It's impossible to walk the streets of New York without referencing a multitude of film and television images. In a fleeting moment of sunshine yellow, Chris Sowe’s gritty landscapes leads to an imaginary space beneath the elevated railway. Here he discovers Jimmy ‘Popeye’ Doyle, a ghost of The French Connection still patrolling the darkest corners of Brooklyn.
These images are a response to the need for better communication and understanding of mental illness.
I first met Chris when I was in hospital undergoing electric therapy (ECT) Since then, through our friendship, we have begun a creative collaboration to explain and explore my experience of Paranoid Schizophrenia through Chris’s images.
It’s not easy to explore this illness even when the suffering has ended. The personal wounds are deep and the vulnerability in exposing them cannot be underestimated.
I have always been concerned that the illness has no recognisable wound, if there was a wound then there would also be a recognition of suffering.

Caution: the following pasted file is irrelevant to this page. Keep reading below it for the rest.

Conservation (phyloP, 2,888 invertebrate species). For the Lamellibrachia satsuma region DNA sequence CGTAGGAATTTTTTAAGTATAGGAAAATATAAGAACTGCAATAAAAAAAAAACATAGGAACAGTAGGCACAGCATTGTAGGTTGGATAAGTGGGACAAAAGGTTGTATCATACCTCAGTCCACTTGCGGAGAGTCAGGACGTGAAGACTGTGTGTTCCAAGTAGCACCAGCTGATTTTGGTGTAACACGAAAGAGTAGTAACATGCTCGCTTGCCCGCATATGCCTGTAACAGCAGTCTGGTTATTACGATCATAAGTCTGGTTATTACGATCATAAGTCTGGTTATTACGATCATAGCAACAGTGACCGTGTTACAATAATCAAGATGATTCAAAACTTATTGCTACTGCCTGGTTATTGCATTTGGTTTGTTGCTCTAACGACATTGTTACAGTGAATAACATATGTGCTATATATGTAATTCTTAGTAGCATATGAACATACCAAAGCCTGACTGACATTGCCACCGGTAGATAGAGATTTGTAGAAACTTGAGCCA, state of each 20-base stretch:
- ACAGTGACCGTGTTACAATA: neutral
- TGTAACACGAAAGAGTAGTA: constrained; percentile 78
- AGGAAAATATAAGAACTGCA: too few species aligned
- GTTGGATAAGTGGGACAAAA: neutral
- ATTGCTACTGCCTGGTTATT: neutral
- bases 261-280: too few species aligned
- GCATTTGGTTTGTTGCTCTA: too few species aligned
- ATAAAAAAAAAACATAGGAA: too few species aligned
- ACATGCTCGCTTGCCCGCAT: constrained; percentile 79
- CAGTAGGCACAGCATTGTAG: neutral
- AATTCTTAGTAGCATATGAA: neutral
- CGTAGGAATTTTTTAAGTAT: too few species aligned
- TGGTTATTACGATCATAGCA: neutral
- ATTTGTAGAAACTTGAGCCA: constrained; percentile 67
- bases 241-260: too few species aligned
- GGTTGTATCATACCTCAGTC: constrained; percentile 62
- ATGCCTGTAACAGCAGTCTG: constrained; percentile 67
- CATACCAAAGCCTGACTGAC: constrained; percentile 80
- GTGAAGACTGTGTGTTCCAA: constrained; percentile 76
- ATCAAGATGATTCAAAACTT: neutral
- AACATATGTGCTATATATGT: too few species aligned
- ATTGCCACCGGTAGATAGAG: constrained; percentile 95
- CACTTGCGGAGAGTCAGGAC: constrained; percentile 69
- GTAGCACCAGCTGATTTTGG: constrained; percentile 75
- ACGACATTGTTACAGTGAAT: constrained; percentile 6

I believe that these images come as close as we can get to explaining the full savagery of the illness. What is new for me is the ability it gives me to describe the illness, while remaining relatively detached from the creative act. I do not know the result until after the event. It’s not until later that I can see this visual metaphor of a remembered experience. A sign, as close as we can get to the experience of mental illness, an image that says “This is what it is like”.